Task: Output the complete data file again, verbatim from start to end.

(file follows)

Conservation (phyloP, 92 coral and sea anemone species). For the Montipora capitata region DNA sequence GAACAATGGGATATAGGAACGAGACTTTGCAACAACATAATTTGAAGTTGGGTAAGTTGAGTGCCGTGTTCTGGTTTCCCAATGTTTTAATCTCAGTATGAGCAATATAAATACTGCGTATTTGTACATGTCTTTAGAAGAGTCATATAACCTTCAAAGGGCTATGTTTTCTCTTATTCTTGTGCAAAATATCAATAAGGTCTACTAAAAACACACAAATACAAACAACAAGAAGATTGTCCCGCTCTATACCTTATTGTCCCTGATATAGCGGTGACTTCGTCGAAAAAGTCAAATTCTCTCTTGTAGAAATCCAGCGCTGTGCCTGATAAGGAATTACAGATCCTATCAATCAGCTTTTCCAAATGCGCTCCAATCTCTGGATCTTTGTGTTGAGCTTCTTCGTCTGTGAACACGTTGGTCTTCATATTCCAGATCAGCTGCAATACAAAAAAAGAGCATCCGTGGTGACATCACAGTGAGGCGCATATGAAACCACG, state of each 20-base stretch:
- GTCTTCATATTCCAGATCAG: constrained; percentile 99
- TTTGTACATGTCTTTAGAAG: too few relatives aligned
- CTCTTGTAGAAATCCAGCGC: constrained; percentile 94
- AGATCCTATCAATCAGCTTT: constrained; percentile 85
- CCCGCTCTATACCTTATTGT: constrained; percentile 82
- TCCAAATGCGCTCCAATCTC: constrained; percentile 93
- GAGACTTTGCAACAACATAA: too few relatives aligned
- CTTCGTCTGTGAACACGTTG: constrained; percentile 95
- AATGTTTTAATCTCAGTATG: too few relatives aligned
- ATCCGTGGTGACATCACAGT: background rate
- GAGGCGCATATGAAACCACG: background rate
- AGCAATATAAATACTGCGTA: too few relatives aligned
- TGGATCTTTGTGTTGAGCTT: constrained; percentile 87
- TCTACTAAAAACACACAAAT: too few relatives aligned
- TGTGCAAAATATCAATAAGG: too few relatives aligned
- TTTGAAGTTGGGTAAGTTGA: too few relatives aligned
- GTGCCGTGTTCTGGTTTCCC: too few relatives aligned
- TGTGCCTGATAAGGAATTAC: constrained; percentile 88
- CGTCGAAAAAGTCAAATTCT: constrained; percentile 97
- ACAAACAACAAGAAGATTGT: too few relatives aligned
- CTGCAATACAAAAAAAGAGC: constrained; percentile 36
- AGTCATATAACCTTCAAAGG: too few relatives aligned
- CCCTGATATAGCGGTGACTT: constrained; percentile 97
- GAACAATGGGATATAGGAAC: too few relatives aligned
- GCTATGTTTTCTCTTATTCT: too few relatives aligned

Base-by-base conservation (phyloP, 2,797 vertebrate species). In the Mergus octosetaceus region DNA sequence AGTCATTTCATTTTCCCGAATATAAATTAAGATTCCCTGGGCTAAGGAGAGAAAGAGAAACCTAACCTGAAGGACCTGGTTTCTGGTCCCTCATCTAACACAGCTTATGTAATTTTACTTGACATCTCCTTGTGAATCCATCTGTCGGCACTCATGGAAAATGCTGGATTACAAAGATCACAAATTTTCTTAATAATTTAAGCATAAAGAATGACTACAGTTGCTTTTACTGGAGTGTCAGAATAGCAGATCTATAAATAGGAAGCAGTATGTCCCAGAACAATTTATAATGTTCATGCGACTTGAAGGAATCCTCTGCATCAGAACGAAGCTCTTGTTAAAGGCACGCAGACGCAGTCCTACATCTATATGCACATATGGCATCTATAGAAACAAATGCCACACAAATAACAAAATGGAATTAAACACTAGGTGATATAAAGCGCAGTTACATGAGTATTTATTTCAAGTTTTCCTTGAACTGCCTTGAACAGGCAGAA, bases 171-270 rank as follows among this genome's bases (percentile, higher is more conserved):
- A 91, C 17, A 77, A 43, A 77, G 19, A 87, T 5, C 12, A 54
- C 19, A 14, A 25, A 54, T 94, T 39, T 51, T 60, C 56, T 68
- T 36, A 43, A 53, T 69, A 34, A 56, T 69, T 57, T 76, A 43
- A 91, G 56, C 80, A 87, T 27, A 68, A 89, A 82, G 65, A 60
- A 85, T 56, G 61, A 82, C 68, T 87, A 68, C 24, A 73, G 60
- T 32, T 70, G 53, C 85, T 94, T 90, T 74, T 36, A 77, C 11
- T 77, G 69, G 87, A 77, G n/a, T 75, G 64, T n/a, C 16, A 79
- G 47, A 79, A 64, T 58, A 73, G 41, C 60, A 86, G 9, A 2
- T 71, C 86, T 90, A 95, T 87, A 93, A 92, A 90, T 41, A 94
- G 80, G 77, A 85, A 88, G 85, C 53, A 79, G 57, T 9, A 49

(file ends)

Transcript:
Conservation (phyloP, 92 coral and sea anemone species). For the Montipora capitata region DNA sequence GAACAATGGGATATAGGAACGAGACTTTGCAACAACATAATTTGAAGTTGGGTAAGTTGAGTGCCGTGTTCTGGTTTCCCAATGTTTTAATCTCAGTATGAGCAATATAAATACTGCGTATTTGTACATGTCTTTAGAAGAGTCATATAACCTTCAAAGGGCTATGTTTTCTCTTATTCTTGTGCAAAATATCAATAAGGTCTACTAAAAACACACAAATACAAACAACAAGAAGATTGTCCCGCTCTATACCTTATTGTCCCTGATATAGCGGTGACTTCGTCGAAAAAGTCAAATTCTCTCTTGTAGAAATCCAGCGCTGTGCCTGATAAGGAATTACAGATCCTATCAATCAGCTTTTCCAAATGCGCTCCAATCTCTGGATCTTTGTGTTGAGCTTCTTCGTCTGTGAACACGTTGGTCTTCATATTCCAGATCAGCTGCAATACAAAAAAAGAGCATCCGTGGTGACATCACAGTGAGGCGCATATGAAACCACG, state of each 20-base stretch:
- GTCTTCATATTCCAGATCAG: constrained; percentile 99
- TTTGTACATGTCTTTAGAAG: too few relatives aligned
- CTCTTGTAGAAATCCAGCGC: constrained; percentile 94
- AGATCCTATCAATCAGCTTT: constrained; percentile 85
- CCCGCTCTATACCTTATTGT: constrained; percentile 82
- TCCAAATGCGCTCCAATCTC: constrained; percentile 93
- GAGACTTTGCAACAACATAA: too few relatives aligned
- CTTCGTCTGTGAACACGTTG: constrained; percentile 95
- AATGTTTTAATCTCAGTATG: too few relatives aligned
- ATCCGTGGTGACATCACAGT: background rate
- GAGGCGCATATGAAACCACG: background rate
- AGCAATATAAATACTGCGTA: too few relatives aligned
- TGGATCTTTGTGTTGAGCTT: constrained; percentile 87
- TCTACTAAAAACACACAAAT: too few relatives aligned
- TGTGCAAAATATCAATAAGG: too few relatives aligned
- TTTGAAGTTGGGTAAGTTGA: too few relatives aligned
- GTGCCGTGTTCTGGTTTCCC: too few relatives aligned
- TGTGCCTGATAAGGAATTAC: constrained; percentile 88
- CGTCGAAAAAGTCAAATTCT: constrained; percentile 97
- ACAAACAACAAGAAGATTGT: too few relatives aligned
- CTGCAATACAAAAAAAGAGC: constrained; percentile 36
- AGTCATATAACCTTCAAAGG: too few relatives aligned
- CCCTGATATAGCGGTGACTT: constrained; percentile 97
- GAACAATGGGATATAGGAAC: too few relatives aligned
- GCTATGTTTTCTCTTATTCT: too few relatives aligned

Base-by-base conservation (phyloP, 2,797 vertebrate species). In the Mergus octosetaceus region DNA sequence AGTCATTTCATTTTCCCGAATATAAATTAAGATTCCCTGGGCTAAGGAGAGAAAGAGAAACCTAACCTGAAGGACCTGGTTTCTGGTCCCTCATCTAACACAGCTTATGTAATTTTACTTGACATCTCCTTGTGAATCCATCTGTCGGCACTCATGGAAAATGCTGGATTACAAAGATCACAAATTTTCTTAATAATTTAAGCATAAAGAATGACTACAGTTGCTTTTACTGGAGTGTCAGAATAGCAGATCTATAAATAGGAAGCAGTATGTCCCAGAACAATTTATAATGTTCATGCGACTTGAAGGAATCCTCTGCATCAGAACGAAGCTCTTGTTAAAGGCACGCAGACGCAGTCCTACATCTATATGCACATATGGCATCTATAGAAACAAATGCCACACAAATAACAAAATGGAATTAAACACTAGGTGATATAAAGCGCAGTTACATGAGTATTTATTTCAAGTTTTCCTTGAACTGCCTTGAACAGGCAGAA, bases 171-270 rank as follows among this genome's bases (percentile, higher is more conserved):
- A 91, C 17, A 77, A 43, A 77, G 19, A 87, T 5, C 12, A 54
- C 19, A 14, A 25, A 54, T 94, T 39, T 51, T 60, C 56, T 68
- T 36, A 43, A 53, T 69, A 34, A 56, T 69, T 57, T 76, A 43
- A 91, G 56, C 80, A 87, T 27, A 68, A 89, A 82, G 65, A 60
- A 85, T 56, G 61, A 82, C 68, T 87, A 68, C 24, A 73, G 60
- T 32, T 70, G 53, C 85, T 94, T 90, T 74, T 36, A 77, C 11
- T 77, G 69, G 87, A 77, G n/a, T 75, G 64, T n/a, C 16, A 79
- G 47, A 79, A 64, T 58, A 73, G 41, C 60, A 86, G 9, A 2
- T 71, C 86, T 90, A 95, T 87, A 93, A 92, A 90, T 41, A 94
- G 80, G 77, A 85, A 88, G 85, C 53, A 79, G 57, T 9, A 49